As became abundantly clear during a conference sponsored by CIA’s Center for the Study of Intelligence (CSI) in Charlottesville, Virginia, on 10 and 11 September 2003, the challenges that face the US Intelligence Community in the aftermath of the terrorist attack on the United States two years earlier are perceived by members of that community as being far more complex, demanding, and consequential than any they have heretofore encountered. That conference brought together an experienced group of national security specialists from the intelligence and policy communities to discuss Intelligence for a New Era in American Foreign Policy.
Not long after the Charlottesville conference, Dr. James Steiner, CIA’s Officer in Residence and Associate at the Institute for the Study of Diplomacy (ISD) of the Edmund A. Walsh School of Foreign Service at Georgetown University, coordinated an effort to answer one of the challenging questions that have arisen in the changed post-9/11 security environment: how can the Intelligence Community effectively provide “actionable” intelligence while being mindful of its traditional practice of separating, to the extent possible, the intelligence and policy functions of national security decisionmaking. The resulting one-day roundtable conference became for CSI the first in a planned series of projects on intelligence and policy intended to foster better understanding of the often-perplexing dynamic between the consumers of intelligence and intelligence professionals.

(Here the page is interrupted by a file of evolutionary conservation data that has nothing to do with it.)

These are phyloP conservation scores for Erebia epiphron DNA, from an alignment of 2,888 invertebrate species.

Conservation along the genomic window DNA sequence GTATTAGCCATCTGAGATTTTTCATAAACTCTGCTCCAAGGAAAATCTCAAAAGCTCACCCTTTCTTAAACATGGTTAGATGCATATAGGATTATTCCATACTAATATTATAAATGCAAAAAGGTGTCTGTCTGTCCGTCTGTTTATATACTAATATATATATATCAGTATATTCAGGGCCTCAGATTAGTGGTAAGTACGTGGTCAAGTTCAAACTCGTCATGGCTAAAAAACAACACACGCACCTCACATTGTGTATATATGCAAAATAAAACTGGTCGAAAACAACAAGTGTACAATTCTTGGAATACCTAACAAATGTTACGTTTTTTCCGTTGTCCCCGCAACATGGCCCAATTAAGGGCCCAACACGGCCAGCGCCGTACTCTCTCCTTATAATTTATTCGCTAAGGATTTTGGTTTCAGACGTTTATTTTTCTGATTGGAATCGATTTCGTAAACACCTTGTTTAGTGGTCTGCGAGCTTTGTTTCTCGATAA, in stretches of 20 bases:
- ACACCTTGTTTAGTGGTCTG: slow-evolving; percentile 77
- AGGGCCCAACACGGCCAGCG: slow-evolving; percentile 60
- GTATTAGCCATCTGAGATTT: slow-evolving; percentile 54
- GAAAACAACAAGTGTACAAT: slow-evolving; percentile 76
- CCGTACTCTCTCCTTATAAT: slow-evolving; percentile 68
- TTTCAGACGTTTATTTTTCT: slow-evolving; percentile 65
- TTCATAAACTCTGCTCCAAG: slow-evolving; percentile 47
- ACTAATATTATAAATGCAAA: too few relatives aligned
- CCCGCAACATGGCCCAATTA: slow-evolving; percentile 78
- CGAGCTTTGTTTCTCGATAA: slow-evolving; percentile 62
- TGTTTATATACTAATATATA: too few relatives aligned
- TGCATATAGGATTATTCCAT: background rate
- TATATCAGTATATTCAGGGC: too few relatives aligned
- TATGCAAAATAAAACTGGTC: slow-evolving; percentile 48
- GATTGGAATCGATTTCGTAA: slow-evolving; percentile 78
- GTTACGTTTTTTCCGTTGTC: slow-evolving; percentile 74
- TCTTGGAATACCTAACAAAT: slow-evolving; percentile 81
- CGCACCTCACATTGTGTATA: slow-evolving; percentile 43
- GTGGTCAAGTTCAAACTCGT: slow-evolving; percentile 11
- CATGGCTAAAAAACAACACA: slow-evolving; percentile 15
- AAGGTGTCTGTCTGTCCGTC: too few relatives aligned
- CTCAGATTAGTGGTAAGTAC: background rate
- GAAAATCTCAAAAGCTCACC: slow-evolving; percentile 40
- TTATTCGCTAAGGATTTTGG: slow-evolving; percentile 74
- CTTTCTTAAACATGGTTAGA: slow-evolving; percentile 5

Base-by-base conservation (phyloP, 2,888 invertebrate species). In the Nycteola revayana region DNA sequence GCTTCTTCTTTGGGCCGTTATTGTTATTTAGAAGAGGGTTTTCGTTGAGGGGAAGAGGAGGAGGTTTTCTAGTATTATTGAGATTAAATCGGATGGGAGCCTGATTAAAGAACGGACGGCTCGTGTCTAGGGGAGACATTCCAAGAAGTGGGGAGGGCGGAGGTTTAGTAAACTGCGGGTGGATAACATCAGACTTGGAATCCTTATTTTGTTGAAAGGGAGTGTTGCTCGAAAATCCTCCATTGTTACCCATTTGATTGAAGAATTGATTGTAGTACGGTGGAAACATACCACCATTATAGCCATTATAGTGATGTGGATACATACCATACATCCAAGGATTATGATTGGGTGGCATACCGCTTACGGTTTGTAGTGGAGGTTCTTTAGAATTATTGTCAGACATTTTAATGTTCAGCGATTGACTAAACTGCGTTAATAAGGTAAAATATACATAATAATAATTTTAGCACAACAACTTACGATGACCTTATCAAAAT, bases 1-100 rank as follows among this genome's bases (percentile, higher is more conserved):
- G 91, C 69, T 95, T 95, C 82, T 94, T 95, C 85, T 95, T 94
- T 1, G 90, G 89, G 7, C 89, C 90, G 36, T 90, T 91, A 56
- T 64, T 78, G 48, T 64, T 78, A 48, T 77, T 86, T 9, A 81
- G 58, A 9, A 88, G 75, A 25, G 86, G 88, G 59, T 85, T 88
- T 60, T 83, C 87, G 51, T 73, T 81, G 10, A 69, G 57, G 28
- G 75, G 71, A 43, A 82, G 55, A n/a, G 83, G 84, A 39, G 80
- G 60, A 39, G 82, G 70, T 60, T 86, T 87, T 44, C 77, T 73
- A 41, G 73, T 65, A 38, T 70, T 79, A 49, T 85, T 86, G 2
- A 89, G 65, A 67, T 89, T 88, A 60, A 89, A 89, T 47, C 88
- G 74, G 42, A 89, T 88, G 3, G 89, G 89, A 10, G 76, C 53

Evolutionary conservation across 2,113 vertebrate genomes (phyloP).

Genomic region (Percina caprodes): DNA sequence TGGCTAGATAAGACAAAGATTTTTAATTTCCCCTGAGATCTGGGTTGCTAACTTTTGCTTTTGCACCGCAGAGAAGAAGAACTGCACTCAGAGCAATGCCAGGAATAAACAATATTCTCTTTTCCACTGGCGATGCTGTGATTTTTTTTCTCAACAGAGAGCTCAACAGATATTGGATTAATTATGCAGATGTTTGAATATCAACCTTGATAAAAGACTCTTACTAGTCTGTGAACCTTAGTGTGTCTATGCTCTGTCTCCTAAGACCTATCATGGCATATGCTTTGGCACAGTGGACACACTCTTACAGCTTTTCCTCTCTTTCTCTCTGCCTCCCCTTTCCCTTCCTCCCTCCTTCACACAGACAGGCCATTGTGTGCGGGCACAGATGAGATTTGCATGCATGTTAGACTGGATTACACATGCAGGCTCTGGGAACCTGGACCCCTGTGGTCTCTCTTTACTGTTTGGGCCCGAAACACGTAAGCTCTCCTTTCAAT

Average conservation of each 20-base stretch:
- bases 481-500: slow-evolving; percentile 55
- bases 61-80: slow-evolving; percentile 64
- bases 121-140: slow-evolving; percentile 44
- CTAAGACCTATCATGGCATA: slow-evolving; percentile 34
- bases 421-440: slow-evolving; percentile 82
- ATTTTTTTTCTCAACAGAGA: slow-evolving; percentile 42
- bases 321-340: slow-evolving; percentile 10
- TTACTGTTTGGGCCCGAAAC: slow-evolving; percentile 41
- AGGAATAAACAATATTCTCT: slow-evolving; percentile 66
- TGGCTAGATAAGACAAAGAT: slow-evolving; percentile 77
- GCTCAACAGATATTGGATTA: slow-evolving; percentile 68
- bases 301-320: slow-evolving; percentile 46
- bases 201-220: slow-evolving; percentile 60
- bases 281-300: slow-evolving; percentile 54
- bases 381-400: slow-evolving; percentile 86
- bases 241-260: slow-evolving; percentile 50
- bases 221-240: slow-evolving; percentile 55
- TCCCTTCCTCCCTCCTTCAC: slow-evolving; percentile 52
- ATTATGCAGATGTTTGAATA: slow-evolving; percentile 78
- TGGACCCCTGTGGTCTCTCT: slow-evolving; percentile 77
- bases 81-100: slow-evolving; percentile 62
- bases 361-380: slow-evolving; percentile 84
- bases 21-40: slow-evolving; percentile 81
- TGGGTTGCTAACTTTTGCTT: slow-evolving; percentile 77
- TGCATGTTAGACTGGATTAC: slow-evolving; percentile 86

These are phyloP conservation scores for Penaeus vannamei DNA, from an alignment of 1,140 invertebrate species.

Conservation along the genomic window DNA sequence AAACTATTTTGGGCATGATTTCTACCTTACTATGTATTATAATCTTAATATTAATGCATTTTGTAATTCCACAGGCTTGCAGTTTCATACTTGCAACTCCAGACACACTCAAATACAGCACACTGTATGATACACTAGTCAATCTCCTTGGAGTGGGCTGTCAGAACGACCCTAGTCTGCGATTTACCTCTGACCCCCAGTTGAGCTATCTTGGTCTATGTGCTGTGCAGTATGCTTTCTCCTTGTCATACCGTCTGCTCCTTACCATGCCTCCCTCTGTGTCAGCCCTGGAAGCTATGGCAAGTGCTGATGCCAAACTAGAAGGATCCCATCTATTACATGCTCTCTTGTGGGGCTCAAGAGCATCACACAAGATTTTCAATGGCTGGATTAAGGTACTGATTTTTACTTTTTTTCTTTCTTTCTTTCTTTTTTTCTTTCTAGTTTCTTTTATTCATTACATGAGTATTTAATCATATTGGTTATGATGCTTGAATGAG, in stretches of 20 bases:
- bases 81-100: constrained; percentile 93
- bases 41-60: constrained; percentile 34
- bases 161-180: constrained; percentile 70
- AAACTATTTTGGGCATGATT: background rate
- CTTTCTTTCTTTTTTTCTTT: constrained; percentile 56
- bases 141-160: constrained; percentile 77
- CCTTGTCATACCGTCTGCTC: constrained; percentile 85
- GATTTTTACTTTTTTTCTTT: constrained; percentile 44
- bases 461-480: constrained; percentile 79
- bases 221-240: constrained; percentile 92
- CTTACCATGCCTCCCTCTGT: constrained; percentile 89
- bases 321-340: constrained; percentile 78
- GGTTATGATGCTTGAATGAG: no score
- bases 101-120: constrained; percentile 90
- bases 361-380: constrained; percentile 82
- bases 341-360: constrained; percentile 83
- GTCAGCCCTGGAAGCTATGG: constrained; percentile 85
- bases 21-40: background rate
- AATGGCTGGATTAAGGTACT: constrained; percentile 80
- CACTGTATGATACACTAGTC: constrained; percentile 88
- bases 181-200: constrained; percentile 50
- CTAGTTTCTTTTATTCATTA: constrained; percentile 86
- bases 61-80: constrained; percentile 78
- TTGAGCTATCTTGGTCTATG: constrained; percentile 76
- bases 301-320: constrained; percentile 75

The roundtable, Where Is the Red Line? Actionable Intelligence vs. Policy Advocacy, took place on 10 November 2003 at Georgetown University. Instead of using a conference format, with formal papers and designated commentators, the roundtable was conducted as a discussion among a relatively small circle of participants, divided about equally between professional (current or former) intelligence officers and senior intelligence consumers drawn from the ranks of former policymakers. Ambassador Thomas Pickering, former Under Secretary of State for Political Affairs, and a former Deputy Director of Central Intelligence, Richard Kerr, served as cochairmen. In addition to the cochairmen, participants included 16 serving and former senior officers from CIA, other IC agencies, the US military, the State Department, and academe. (The participants are identified in the PDF of the report, link provided below.)
The summary of roundtable proceedings in this monograph does not attempt to recapitulate the discussions in detail. It attempts, rather, to focus on the most salient points made by the participants as they considered a set of key questions drawn up in advance by the roundtable sponsors. These questions will be found at the conclusion of the text. Readers will note that some of the questions were discussed more extensively than others.
Those interested in sampling the tenor of the discussions may refer to the italicized excerpts contained in each section, the titles of which follow:
- The Policy Community-Intelligence Community Nexus
- The Intelligence Community Views Its Customers
- What Policymakers Want From Intelligence
- The Evolving Role of the Intelligence Community
- Keeping Up with the Competition
- Challenges for Analysts
- Challenges for the DCI
- The Elusive Red Line 13
- Key Questions